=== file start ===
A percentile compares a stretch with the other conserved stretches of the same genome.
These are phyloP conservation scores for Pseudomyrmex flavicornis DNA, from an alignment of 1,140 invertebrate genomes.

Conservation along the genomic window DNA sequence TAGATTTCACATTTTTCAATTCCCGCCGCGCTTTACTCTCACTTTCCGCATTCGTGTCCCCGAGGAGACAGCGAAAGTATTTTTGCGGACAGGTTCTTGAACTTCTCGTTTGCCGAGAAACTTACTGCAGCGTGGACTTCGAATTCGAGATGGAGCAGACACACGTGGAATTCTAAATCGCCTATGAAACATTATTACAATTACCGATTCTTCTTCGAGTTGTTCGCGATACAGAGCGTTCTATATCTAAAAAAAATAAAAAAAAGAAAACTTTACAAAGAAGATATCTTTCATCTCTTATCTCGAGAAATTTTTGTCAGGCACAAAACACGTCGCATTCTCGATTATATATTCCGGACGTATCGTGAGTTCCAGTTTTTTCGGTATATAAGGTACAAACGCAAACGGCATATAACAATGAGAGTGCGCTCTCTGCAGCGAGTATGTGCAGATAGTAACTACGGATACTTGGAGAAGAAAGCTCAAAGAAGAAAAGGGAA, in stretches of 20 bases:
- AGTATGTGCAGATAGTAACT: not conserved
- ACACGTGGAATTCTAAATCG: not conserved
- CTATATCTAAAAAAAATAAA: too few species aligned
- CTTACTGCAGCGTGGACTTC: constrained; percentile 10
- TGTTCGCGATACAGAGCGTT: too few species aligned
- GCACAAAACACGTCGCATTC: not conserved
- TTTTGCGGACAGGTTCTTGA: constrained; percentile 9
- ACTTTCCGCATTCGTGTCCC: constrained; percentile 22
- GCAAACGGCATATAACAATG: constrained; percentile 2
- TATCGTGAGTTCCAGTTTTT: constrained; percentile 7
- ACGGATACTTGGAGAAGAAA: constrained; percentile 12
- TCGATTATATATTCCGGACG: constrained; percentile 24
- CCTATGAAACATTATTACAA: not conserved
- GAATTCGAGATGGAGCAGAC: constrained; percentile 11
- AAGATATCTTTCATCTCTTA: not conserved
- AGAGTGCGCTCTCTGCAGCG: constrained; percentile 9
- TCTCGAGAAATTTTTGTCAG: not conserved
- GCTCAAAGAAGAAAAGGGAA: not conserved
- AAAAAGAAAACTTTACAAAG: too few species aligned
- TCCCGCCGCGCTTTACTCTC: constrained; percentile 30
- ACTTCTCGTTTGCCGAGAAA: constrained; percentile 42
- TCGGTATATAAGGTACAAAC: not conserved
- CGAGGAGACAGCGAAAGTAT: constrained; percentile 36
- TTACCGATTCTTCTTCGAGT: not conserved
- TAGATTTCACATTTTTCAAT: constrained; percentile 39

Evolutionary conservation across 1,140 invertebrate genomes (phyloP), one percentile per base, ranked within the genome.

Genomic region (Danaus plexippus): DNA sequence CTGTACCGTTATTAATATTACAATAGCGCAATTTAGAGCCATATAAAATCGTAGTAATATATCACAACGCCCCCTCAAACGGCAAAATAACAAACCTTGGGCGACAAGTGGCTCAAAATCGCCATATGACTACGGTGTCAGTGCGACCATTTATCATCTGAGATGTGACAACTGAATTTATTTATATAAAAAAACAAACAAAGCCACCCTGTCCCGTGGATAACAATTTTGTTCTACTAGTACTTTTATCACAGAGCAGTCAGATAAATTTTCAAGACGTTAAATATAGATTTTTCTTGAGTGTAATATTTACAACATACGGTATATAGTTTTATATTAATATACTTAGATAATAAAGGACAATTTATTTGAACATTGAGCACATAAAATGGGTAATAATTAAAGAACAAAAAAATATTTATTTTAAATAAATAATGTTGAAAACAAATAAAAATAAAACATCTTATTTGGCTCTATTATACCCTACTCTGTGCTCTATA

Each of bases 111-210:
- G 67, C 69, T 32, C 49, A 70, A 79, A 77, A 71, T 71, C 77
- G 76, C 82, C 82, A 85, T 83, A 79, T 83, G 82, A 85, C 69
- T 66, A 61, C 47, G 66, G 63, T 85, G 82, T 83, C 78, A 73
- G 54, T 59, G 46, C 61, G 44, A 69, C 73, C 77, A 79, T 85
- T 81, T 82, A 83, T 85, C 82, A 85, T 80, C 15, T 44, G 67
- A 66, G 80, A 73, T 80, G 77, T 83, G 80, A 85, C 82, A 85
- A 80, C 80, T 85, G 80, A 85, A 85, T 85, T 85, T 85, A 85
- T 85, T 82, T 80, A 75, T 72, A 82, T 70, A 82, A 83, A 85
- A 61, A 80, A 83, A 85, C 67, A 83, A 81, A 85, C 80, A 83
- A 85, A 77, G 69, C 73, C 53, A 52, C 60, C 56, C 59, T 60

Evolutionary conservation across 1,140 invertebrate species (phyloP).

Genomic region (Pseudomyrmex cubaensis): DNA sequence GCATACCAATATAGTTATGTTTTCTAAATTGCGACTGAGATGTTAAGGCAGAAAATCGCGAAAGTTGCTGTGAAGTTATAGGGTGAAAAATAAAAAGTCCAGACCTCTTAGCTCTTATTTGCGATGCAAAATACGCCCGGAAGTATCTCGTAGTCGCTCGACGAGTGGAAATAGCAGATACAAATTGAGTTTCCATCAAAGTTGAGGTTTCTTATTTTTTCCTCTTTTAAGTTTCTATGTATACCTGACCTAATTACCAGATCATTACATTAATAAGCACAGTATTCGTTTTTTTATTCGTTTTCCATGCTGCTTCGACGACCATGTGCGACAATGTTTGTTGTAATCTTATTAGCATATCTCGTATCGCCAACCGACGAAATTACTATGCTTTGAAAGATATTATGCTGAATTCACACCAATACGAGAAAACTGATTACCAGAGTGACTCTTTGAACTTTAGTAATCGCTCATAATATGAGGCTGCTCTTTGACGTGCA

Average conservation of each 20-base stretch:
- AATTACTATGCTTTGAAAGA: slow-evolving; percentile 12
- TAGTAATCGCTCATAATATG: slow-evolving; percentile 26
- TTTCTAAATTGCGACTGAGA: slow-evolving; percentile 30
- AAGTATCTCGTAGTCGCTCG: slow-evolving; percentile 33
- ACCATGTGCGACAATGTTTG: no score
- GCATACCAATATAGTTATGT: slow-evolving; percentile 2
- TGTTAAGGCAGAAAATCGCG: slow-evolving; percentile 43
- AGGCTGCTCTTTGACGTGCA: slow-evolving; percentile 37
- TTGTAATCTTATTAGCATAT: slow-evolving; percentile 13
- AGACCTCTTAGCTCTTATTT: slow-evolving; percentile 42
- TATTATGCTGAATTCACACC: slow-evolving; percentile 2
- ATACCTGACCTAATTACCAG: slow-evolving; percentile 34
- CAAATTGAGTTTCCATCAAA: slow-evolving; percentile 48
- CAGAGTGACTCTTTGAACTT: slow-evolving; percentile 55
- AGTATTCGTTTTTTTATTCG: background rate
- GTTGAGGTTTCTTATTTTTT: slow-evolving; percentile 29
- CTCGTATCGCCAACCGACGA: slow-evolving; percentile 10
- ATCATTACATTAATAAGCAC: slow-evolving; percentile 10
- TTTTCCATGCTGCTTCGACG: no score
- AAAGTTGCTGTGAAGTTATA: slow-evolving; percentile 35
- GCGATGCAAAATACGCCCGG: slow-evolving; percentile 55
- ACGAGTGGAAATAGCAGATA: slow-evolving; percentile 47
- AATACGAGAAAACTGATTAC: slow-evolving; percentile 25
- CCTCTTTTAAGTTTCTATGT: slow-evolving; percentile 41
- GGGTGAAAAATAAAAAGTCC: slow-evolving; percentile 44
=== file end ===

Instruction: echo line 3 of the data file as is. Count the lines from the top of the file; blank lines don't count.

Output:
Conservation along the genomic window DNA sequence TAGATTTCACATTTTTCAATTCCCGCCGCGCTTTACTCTCACTTTCCGCATTCGTGTCCCCGAGGAGACAGCGAAAGTATTTTTGCGGACAGGTTCTTGAACTTCTCGTTTGCCGAGAAACTTACTGCAGCGTGGACTTCGAATTCGAGATGGAGCAGACACACGTGGAATTCTAAATCGCCTATGAAACATTATTACAATTACCGATTCTTCTTCGAGTTGTTCGCGATACAGAGCGTTCTATATCTAAAAAAAATAAAAAAAAGAAAACTTTACAAAGAAGATATCTTTCATCTCTTATCTCGAGAAATTTTTGTCAGGCACAAAACACGTCGCATTCTCGATTATATATTCCGGACGTATCGTGAGTTCCAGTTTTTTCGGTATATAAGGTACAAACGCAAACGGCATATAACAATGAGAGTGCGCTCTCTGCAGCGAGTATGTGCAGATAGTAACTACGGATACTTGGAGAAGAAAGCTCAAAGAAGAAAAGGGAA, in stretches of 20 bases: